|This article needs additional citations for verification. (July 2007)|
Westerlund 2 is a young massive obscured star cluster with an estimated age of about one or two million years. It contains some of the hottest, brightest, and most massive stars known. The cluster contains a dozen of O stars, of which at least three are eclipsing binaries, many pre–main sequence stars and two Wolf-Rayet Stars: the binary WR20a and the single star WR20b, all of spectral type WN6ha. They are probably not actually Wolf-Rayet stars, i.e. they are core-hydrogen-burning stars, just like the sun, but due to their large mass loss rate they appear to be Wolf Rayet stars.
It was shown recently that the core of the cluster contains several examples of rare very hot stars (Rauw et al. 2007, A&A, 463, 981). Just outside the cluster a massive eclipsing binary WR20a is found at 30 arcseconds (about 1.1 pc in projection), the bright yellow spot just on the lower right side of the cluster center.
As its name indicates, the Westerlund 2 cluster was discovered by Bengt Westerlund in the sixties (Westerlund 1961, PASP, 73, 51 and 1968, ApJ, 154, L67 – see http://vizier.u-strasbg.fr/cgi-bin/Dic-Simbad?Cl%20Westerlund ) but its stellar content was assessed only in later years (Moffat et al. 1991, AJ, 102, 642; Rauw et al. 2007, A&A, 463, 981). WR20a has also been known since the sixties (1966, CoBos, 35, 1) but its binarity was only discovered in 2004 by a Belgian team.
Epoch J2000 Equinox J2000
|Right ascension||10h 23m 58.02s|
|Declination||−57° 45′ 48.9″|
|Apparent magnitude (V)||15.0|
|Spectral type||WN6ha + WN6ha|
|U−B color index||?|
|B−V color index||−0.33|
|Radial velocity (Rv)||0.0 km/s|
|Proper motion (μ)||RA: 0.0 mas/yr
Dec.: 0.0 mas/yr
|Parallax (π)||0.0 ± 0.0 mas|
(7900 ± 600 pc)
|Absolute magnitude (MV)||13.5|
|Mass||82.7 ± 5.5 and 81.9 ± 5.5 M☉|
|Radius||19.3 ± 0.5 and 19.3 ± 0.5 R☉|
|Luminosity||(1.15 ± 0.15) 106 L☉|
|Temperature||43000 ± 2000 K|
WR20a was discovered in 2004 to be one of the most massive binary systems known, for which the masses of the components have been accurately measured. Each star in the system has about eighty times the mass of our sun (Rauw et al. 2004, 420, L9, Rauw et al. 2005, A&A, 432, 985 and Bonanos et al. 2004). It is not clear why this system is located away from the center of the cluster. It is possible that the system was formed in the core, but that it got ejected by dynamical interactions.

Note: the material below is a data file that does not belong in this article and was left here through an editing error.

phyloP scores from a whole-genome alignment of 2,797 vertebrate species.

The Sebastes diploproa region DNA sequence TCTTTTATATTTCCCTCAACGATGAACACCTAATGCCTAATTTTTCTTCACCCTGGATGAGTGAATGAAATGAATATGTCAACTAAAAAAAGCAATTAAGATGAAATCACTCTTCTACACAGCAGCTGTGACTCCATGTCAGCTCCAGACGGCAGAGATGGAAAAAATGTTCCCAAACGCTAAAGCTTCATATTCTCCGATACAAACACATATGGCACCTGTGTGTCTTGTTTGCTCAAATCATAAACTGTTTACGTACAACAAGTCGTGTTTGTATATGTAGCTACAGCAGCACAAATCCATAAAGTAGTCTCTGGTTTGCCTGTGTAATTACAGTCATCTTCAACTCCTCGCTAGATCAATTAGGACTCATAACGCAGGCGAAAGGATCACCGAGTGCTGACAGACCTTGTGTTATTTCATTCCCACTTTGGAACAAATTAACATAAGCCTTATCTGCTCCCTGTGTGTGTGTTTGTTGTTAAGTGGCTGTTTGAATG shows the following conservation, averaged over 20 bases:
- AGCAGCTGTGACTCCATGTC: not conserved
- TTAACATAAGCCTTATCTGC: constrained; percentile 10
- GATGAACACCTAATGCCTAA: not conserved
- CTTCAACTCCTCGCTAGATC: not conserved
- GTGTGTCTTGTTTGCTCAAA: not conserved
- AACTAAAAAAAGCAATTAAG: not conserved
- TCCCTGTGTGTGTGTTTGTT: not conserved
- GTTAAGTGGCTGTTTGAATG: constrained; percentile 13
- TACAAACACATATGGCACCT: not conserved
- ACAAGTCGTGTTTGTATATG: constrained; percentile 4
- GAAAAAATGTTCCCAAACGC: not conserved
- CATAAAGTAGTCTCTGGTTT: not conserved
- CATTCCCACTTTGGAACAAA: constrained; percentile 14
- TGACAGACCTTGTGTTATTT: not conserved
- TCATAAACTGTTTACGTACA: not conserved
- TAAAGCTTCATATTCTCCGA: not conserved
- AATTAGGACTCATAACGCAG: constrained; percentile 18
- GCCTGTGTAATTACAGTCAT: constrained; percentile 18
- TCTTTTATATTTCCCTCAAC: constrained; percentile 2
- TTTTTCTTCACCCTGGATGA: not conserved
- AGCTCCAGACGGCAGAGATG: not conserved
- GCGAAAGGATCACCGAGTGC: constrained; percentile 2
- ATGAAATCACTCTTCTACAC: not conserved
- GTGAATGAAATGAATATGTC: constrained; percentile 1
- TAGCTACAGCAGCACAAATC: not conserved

Every 3.6 days the two star in this system revolve around each other. Although the stars are in very tight orbit, both stars in the system are detached (see e.g. Rauw et al. 2007, A&A, 463, 981 and Bonanos et al. 2004). It is expected that within a million years the two will expand and come into contact. A large nitrogen abundance has been measured on the surface of the stars (Rauw et al. 2005, A&A, 432, 985), about six times the abundance of nitrogen measured in the sun. This nitrogen is probably produced in deeper layers of the star and pushed towards the surface by rotational mixing.
A collision between the two winds of the systems has been detected in the visible as well as in X-rays (Rauw et al. 2005, A&A, 432, 985; Naze et al. 2008, A&A, 483, 171). The X-ray emitting region is quite extended since it does not suffer from any eclipse.
WR20b seems to be single star, slightly fainter than the faintest star of WR20a, though its X-ray emission is quite peculiar (see Naze et al. 2008, A&A, 483, 171).
- Chandra Image of Westerlund 2
- Moffat et al. 1991 : The first study of the stellar content of Westerlund 2
- Rauw et al. 2004: The discovery of the binarity of WR20a
- Bonanos et al. 2004: The light curve of WR20a
- Rauw et al. 2005: The full analysis of WR20a
- Rauw et al. 2007: The content of Westerlund 2
- Naze et al. 2008: The X-ray view of Westerlund 2